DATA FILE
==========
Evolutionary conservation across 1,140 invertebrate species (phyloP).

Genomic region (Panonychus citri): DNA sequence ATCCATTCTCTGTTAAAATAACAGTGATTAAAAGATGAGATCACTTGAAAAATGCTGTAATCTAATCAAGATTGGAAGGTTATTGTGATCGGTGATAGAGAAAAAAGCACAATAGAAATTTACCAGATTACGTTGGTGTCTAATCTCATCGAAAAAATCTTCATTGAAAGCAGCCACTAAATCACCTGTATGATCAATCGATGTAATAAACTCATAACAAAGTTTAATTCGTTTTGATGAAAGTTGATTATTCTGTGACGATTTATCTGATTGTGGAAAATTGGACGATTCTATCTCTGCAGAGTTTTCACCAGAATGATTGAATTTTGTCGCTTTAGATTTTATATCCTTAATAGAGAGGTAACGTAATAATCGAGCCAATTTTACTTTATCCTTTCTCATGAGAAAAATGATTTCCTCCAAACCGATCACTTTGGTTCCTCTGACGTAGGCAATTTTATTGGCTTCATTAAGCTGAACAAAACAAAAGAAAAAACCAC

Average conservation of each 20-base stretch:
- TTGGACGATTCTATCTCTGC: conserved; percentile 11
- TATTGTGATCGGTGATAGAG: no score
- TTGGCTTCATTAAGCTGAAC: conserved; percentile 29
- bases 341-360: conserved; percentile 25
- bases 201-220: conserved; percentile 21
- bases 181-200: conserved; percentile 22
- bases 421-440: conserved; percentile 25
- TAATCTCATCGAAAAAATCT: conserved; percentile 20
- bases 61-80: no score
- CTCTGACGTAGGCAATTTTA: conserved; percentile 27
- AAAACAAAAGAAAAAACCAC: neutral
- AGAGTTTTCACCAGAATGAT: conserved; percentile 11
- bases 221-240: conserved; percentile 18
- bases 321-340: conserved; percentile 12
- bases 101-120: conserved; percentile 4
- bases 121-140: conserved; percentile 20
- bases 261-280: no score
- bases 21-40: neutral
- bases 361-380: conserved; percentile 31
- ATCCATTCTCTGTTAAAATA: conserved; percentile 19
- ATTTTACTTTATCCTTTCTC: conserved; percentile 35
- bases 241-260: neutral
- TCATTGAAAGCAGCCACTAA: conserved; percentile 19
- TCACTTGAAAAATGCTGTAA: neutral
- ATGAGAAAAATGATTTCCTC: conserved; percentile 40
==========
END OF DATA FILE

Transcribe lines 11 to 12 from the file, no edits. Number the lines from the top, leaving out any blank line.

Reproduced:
- TAATCTCATCGAAAAAATCT: conserved; percentile 20
- bases 61-80: no score